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Async/await

There's a special syntax to work with promises in a more comfort fashion, called "async/await". It's surprisingly easy to understand and use.

Async functions

Let's start with the async keyword. It can be placed before function, like this:

async function f() {
  return 1;
}

The word "async" before a function means one simple thing: a function always returns a promise. If the code has return <non-promise> in it, then JavaScript automatically wraps it into a resolved promise with that value.

For instance, the code above returns a resolved promise with the result of 1, let's test it:

async function f() {
  return 1;
}

f().then(alert); // 1

...We could explicitly return a promise, that would be the same:

async function f() {
  return Promise.resolve(1);
}

f().then(alert); // 1

So, async ensures that the function returns a promise, wraps non-promises in it. Simple enough, right? But not only that. There's another keyword await that works only inside async functions, and it's pretty cool.

Await

The syntax:

// works only inside async functions
let value = await promise;

The keyword await makes JavaScript wait until that promise settles and returns its result.

Here's example with a promise that resolves in 1 second:

async function f() {

  let promise = new Promise((resolve, reject) => {
    setTimeout(() => resolve("done!"), 1000)
  });

*!*
  let result = await promise; // wait till the promise resolves (*)
*/!*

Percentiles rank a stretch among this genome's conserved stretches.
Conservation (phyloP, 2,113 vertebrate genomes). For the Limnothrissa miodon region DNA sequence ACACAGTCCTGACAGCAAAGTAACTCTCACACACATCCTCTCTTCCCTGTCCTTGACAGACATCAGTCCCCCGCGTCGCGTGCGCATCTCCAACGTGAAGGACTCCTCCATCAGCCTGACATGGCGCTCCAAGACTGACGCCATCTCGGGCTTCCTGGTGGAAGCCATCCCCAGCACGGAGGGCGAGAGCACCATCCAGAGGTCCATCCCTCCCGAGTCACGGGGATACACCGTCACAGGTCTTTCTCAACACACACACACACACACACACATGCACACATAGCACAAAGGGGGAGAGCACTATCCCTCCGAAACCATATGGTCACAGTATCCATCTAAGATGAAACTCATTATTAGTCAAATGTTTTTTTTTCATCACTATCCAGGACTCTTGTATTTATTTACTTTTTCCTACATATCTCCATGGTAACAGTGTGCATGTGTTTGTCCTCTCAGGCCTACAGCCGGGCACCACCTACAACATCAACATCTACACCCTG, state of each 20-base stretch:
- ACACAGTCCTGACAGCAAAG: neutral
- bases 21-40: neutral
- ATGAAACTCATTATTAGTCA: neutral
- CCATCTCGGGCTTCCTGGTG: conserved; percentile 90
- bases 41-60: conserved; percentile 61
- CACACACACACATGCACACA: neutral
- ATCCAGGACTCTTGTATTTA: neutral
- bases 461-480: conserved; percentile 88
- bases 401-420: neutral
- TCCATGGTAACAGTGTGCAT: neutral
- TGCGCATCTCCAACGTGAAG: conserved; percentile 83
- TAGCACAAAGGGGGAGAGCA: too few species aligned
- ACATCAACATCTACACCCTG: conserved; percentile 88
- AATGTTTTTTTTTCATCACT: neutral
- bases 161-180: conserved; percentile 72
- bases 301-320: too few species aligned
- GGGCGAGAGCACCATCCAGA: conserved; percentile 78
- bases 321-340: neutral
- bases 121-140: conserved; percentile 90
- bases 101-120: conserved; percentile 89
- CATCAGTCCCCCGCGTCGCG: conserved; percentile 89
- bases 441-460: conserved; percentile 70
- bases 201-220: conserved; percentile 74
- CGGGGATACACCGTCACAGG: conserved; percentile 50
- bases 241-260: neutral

alert(result); // "done!"
}

f();

The function execution "pauses" at the line (*) and resumes when the promise settles, with result becoming its result. So the code above shows "done!" in one second.

Let's emphasize: await literally makes JavaScript wait until the promise settles, and then go on with the result. That doesn't cost any CPU resources, because the engine can do other jobs meanwhile: execute other scripts, handle events etc.

It's just a more elegant syntax of getting the promise result than promise.then, easier to read and write.

````warn header="Can't use await in regular functions" If we try to use `await` in non-async function, that would be a syntax error:

function f() {
  let promise = Promise.resolve(1);
*!*
  let result = await promise; // Syntax error
*/!*
}

We can get such error in case if we forget to put async before a function. As said, await only works inside async function.


Let's take `showAvatar()` example from the chapter <info:promise-chaining> and rewrite it using `async/await`:

1. We'll need to replace `.then` calls by `await`.
2. Also we should make the function `async` for them to work.

```js run
async function showAvatar() {

  // read our JSON
  let response = await fetch('/article/promise-chaining/user.json');
  let user = await response.json();

  // read github user
  let githubResponse = await fetch(`https://api.github.com/users/${user.name}`);
  let githubUser = await githubResponse.json();

  // show the avatar
  let img = document.createElement('img');
  img.src = githubUser.avatar_url;
  img.className = "promise-avatar-example";
  document.body.append(img);

  // wait 3 seconds
  await new Promise((resolve, reject) => setTimeout(resolve, 3000));

  img.remove();

  return githubUser;
}

showAvatar();
```

Pretty clean and easy to read, right? Much better than before.

````smart header="`await` won't work in the top-level code"
People who are just starting to use `await` tend to forget that, but we can't write `await` in the top-level code. That wouldn't work:

```js run
// syntax error in top-level code
let response = await fetch('/article/promise-chaining/user.json');
let user = await response.json();
```

So we need to have a wrapping async function for the code that awaits. Just as in the example above.

````smart header="await accepts thenables" Like `promise.then`, `await` allows to use thenable objects (those with a callable `then` method). Again, the idea is that a 3rd-party object may be not a promise, but promise-compatible: if it supports `.then`, that's enough to use with `await`.

For instance, here await accepts new Thenable(1):

class Thenable {
  constructor(num) {
    this.num = num;
  }
  then(resolve, reject) {